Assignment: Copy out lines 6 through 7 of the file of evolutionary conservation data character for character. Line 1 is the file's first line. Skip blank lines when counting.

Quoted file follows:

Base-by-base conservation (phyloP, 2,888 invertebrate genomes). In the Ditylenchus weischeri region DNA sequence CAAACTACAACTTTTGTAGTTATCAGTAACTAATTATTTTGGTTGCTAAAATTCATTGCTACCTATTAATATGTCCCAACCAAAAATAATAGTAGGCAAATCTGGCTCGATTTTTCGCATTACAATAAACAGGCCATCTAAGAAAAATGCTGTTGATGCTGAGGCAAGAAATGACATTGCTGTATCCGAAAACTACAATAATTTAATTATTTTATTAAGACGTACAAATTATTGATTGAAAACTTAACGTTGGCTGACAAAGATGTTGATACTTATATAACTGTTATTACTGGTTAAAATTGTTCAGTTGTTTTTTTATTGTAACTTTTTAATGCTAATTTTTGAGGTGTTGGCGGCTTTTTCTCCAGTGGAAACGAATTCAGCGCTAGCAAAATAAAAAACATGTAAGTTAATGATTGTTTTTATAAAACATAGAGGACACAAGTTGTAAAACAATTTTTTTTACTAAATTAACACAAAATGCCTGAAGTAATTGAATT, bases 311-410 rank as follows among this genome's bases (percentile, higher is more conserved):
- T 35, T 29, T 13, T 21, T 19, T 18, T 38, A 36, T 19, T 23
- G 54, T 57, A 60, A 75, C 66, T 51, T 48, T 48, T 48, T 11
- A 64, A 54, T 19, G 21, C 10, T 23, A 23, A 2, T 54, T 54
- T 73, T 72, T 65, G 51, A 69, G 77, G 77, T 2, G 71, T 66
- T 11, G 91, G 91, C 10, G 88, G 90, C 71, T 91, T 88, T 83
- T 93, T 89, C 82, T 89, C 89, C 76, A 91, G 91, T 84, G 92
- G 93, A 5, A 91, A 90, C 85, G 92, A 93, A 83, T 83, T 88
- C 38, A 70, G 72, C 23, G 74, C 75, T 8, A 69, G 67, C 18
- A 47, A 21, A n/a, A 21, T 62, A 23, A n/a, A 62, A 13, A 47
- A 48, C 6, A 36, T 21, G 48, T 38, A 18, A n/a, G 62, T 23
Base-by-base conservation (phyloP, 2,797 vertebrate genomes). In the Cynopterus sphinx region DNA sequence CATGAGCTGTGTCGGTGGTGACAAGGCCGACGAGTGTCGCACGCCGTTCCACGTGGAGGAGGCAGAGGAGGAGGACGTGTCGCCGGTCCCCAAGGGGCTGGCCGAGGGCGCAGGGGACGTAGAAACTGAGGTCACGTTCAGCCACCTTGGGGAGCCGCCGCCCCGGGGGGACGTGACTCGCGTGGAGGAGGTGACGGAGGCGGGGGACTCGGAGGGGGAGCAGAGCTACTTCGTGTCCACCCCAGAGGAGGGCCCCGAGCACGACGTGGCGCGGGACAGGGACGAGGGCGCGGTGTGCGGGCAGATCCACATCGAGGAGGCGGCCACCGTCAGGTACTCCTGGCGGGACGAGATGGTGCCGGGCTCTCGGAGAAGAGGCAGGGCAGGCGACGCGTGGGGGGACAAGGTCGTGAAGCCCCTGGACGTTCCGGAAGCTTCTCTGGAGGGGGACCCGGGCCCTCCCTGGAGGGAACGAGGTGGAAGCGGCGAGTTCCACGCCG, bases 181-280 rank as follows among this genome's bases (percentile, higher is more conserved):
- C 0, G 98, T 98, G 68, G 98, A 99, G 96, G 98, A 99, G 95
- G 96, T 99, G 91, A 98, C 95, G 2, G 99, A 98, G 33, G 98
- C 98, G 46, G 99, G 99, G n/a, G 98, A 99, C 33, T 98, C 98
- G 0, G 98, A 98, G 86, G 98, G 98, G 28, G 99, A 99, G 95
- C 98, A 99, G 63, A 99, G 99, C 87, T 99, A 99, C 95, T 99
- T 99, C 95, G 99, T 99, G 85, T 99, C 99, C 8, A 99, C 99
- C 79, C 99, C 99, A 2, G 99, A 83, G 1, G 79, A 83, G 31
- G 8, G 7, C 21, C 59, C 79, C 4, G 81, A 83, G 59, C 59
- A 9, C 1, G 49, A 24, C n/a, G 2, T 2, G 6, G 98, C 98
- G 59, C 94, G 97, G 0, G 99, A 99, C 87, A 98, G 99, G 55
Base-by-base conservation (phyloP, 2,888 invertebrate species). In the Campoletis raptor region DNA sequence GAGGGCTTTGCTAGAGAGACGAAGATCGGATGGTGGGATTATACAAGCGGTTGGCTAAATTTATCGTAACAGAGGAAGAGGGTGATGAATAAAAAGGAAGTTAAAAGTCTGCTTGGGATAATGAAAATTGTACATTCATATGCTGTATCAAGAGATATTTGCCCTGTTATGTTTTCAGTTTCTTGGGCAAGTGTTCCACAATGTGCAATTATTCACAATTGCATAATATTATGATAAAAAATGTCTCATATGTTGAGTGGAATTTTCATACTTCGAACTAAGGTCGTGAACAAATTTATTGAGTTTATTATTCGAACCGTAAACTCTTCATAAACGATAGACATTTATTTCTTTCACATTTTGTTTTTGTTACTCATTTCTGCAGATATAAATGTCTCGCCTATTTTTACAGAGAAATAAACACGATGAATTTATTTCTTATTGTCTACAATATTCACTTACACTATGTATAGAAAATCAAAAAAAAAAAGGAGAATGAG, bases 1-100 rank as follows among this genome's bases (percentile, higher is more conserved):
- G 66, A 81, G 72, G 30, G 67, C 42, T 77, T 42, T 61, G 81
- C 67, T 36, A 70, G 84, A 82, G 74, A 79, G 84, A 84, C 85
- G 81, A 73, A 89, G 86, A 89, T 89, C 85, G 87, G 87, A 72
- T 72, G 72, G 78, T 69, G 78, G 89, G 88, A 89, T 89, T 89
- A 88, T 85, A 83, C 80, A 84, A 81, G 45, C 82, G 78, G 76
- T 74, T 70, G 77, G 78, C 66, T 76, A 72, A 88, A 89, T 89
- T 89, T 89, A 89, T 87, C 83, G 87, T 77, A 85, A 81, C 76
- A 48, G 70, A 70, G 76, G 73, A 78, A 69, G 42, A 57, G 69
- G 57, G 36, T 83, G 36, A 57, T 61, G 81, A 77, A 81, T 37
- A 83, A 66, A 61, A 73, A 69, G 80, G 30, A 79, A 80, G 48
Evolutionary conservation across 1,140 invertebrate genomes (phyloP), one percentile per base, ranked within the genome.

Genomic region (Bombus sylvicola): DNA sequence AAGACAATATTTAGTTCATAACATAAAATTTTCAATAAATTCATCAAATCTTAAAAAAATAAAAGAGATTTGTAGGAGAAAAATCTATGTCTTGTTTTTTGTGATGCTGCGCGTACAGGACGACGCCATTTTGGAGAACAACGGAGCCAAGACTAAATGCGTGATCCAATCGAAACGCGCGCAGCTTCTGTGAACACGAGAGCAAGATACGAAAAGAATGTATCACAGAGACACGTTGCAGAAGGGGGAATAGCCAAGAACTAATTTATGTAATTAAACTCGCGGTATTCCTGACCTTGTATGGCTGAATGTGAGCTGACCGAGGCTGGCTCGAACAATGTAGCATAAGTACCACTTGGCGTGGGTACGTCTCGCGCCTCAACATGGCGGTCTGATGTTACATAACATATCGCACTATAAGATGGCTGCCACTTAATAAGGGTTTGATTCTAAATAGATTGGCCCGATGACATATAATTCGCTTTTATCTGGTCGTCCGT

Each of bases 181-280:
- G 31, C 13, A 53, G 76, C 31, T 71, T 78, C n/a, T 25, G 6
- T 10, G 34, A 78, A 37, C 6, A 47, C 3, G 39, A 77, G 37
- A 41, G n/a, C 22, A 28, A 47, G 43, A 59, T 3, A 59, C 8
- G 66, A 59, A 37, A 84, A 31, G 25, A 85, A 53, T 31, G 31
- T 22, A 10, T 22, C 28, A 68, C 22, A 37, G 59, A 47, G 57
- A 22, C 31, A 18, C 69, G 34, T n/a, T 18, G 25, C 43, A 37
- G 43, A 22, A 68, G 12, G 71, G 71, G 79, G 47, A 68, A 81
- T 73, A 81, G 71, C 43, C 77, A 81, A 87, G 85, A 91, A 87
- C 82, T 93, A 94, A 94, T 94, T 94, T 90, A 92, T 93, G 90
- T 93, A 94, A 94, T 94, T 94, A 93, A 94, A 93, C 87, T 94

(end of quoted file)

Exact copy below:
- T 11, G 91, G 91, C 10, G 88, G 90, C 71, T 91, T 88, T 83
- T 93, T 89, C 82, T 89, C 89, C 76, A 91, G 91, T 84, G 92